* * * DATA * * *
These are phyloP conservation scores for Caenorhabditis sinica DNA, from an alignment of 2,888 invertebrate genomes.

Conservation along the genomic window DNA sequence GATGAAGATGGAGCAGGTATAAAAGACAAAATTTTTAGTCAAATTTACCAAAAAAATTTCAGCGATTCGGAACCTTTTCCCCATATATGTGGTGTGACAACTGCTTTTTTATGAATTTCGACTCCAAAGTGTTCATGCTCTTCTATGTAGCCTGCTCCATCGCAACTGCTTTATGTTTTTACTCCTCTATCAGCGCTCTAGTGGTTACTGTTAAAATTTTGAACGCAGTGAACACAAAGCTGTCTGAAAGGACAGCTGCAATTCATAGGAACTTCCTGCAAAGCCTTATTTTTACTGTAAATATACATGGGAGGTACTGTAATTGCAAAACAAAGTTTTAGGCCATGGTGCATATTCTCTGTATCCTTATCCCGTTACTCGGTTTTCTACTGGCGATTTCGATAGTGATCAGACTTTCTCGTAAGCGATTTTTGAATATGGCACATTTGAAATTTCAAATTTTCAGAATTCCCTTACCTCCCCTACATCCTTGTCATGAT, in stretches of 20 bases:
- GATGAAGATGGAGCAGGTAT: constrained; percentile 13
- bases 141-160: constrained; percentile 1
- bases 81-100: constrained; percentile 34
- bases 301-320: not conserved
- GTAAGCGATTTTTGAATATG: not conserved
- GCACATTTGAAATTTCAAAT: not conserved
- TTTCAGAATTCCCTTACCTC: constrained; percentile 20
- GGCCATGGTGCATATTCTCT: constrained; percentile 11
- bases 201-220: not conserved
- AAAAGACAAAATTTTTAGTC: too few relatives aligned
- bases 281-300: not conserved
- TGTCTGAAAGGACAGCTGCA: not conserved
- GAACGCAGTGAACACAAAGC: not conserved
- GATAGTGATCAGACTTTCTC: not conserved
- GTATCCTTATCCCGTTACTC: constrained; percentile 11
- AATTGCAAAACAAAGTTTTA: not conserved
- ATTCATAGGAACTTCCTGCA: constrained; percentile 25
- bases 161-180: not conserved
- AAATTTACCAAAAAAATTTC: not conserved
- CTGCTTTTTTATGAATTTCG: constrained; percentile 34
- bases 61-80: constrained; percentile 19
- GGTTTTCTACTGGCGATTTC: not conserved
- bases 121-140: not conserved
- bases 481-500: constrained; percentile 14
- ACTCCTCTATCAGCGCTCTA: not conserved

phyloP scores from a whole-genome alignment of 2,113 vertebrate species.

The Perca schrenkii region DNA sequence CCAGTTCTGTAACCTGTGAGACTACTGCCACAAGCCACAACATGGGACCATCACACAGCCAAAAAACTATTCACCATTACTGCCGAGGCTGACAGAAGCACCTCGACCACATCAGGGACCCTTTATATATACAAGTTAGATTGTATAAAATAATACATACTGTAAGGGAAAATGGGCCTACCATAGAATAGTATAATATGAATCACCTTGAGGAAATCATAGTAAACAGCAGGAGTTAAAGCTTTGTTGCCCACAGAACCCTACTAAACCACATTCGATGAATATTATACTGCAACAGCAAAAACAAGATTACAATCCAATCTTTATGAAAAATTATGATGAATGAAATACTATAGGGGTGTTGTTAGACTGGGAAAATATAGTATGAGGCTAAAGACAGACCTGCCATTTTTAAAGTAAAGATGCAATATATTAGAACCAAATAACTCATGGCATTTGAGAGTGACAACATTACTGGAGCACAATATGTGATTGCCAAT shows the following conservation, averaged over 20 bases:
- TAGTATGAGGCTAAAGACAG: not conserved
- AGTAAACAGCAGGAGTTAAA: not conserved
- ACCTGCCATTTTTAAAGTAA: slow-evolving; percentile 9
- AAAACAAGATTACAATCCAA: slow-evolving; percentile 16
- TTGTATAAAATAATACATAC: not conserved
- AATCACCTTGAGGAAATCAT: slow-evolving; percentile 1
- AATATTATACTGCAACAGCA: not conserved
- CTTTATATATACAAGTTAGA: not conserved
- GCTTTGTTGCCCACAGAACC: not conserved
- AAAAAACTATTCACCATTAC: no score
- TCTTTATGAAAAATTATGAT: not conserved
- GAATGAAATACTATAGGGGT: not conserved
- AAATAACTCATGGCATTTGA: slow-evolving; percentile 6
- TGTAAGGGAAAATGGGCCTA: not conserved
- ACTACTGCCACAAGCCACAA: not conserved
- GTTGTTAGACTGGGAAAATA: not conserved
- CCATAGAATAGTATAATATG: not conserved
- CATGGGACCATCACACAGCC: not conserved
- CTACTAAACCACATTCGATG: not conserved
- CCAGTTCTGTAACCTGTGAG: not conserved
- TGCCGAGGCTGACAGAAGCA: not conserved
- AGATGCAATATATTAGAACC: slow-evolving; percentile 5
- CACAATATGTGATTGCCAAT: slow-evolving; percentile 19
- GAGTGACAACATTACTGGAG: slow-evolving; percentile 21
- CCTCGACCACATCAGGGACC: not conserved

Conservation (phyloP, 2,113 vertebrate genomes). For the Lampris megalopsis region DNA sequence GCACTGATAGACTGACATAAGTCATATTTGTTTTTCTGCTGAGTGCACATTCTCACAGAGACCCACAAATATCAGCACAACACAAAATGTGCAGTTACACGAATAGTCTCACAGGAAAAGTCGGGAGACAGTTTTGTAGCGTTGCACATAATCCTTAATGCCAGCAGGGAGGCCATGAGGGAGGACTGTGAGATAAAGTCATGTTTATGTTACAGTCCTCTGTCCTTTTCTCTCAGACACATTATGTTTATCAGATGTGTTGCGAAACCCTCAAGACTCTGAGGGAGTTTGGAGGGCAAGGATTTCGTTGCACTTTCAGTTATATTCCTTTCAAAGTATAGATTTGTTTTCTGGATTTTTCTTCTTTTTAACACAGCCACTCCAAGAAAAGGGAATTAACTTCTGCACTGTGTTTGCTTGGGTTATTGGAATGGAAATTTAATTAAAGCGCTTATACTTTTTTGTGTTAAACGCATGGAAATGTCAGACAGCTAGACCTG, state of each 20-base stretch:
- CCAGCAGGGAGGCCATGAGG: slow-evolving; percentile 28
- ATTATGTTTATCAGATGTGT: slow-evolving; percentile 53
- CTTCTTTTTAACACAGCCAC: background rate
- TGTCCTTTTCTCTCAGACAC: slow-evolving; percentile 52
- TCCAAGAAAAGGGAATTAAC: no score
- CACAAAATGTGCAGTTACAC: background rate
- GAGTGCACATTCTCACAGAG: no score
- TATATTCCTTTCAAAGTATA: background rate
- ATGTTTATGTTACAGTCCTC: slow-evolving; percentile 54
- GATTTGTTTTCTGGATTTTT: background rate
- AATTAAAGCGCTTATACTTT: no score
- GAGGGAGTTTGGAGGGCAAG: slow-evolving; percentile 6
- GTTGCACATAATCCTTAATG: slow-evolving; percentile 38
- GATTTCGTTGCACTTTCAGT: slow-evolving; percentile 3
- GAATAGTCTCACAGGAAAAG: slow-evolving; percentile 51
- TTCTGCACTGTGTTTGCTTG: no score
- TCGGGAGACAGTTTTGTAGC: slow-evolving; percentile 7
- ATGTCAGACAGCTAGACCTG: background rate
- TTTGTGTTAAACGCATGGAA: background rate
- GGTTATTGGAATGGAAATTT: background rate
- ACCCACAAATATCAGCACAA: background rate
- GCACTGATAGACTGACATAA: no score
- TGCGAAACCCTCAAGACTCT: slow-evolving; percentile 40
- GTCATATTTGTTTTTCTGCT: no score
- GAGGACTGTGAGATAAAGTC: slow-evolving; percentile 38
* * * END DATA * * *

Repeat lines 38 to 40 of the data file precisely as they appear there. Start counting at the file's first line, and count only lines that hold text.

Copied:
- GCTTTGTTGCCCACAGAACC: not conserved
- AAAAAACTATTCACCATTAC: no score
- TCTTTATGAAAAATTATGAT: not conserved